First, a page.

What is Polymers | Thermosetting and Thermoplastic plastics

What is Polymers | Thermosetting and Thermoplastic plastics

What is Polymers

  • A polymer is a compound consisting of long-chain molecules, each molecule made up of repeating units connected together.
  • There may be thousands, even millions of units in a single polymer molecule.
  • The word is derived from the Greek words poly, meaning many, and meros (reduced to mer), meaning part.
  • Most polymers are based on carbon and are therefore considered organic chemicals.
  • Polymers can be separated into plastics and rubbers.
  • As engineering materials, they are relatively new compared to metals and ceramics, dating only from around the mid-1800 s.
  • It is appropriate to divide them into the following three categories
  1. Thermoplastic polymers (thermoplastics/TP)
  2. Thermosetting polymers (thermosets/TS)
  3. Elastomers (rubbers/E)

Thermoplastic polymers (thermoplastics)

  • TP Solid materials at room temperature, but they become viscous liquids when heated to temperatures of only a few hundred degrees.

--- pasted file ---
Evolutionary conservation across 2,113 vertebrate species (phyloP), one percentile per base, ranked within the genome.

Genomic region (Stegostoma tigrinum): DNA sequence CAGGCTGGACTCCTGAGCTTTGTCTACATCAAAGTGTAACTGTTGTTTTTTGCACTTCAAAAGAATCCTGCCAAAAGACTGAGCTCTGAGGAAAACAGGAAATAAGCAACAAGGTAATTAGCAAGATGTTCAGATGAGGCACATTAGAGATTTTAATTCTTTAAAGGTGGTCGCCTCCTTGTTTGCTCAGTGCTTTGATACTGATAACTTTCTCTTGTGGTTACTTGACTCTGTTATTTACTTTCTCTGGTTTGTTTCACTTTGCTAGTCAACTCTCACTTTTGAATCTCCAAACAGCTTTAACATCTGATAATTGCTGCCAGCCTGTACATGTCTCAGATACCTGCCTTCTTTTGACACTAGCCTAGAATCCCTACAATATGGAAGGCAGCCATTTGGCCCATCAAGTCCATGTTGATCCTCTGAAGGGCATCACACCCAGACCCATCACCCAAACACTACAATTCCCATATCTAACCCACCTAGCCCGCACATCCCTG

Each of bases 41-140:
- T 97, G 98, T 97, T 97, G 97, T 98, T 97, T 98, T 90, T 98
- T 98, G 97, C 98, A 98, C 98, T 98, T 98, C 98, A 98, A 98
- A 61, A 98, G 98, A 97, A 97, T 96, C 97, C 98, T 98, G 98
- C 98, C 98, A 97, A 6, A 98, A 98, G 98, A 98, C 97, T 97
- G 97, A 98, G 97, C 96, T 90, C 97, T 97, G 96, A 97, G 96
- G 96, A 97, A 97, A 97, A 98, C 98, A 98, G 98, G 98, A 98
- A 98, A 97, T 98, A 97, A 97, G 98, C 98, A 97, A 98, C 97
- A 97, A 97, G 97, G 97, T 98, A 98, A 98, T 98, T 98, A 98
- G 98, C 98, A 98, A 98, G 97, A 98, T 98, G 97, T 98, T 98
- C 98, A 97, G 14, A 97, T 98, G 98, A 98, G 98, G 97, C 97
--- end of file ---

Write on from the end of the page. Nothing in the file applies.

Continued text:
• This characteristic allows them to be easily and economically shaped into products.
  • They can be subjected to this heating and cooling cycle repeatedly without significant degradation of the polymer.

The most important thermoplastics are:

  • Acrylics (Plexiglas) : lenses, window glazing
  • Fluorocarbons (Teflon) : nonstick coatings, bearings, seals
  • Polyamides (Nylons, Kevlar) : fibers
  • Polycarbonates (Lexan) : helmets, bullet-resistance windows, wind-shields
  • Polyesters (Dacron, Mylar, Kodel) : gears, cams, rollers
  • Polyvinyl chloride (PVC) : pipes, cable insulation, packaging, flooring, toys
  • Polyethylene : bottles, cans, packaging materials

Thermosetting polymers (Thermosets)

TS cannot tolerate repeated heating cycles as thermoplastics can. When initially heated, they soften and flow for molding, but the elevated temperatures also produce a chemical reaction.

The most important thermosets are:

  1. Epoxies : fiber-reinforced materials
  2. Phenolics (Bakelite) : knobs, handles, cases
  3. Polyesters : fiber-reinforced materials
  4. Silicones : waterproof and heat resistance materials

Sachin Thorat

Sachin is a B-TECH graduate in Mechanical Engineering from a reputed Engineering college. Currently, he is working in the sheet metal industry as a designer. Additionally, he has interested in Product Design, Animation, and Project design. He also likes to write articles related to the mechanical engineering field and tries to motivate other mechanical engineering students by his innovative project ideas, design, models and videos.

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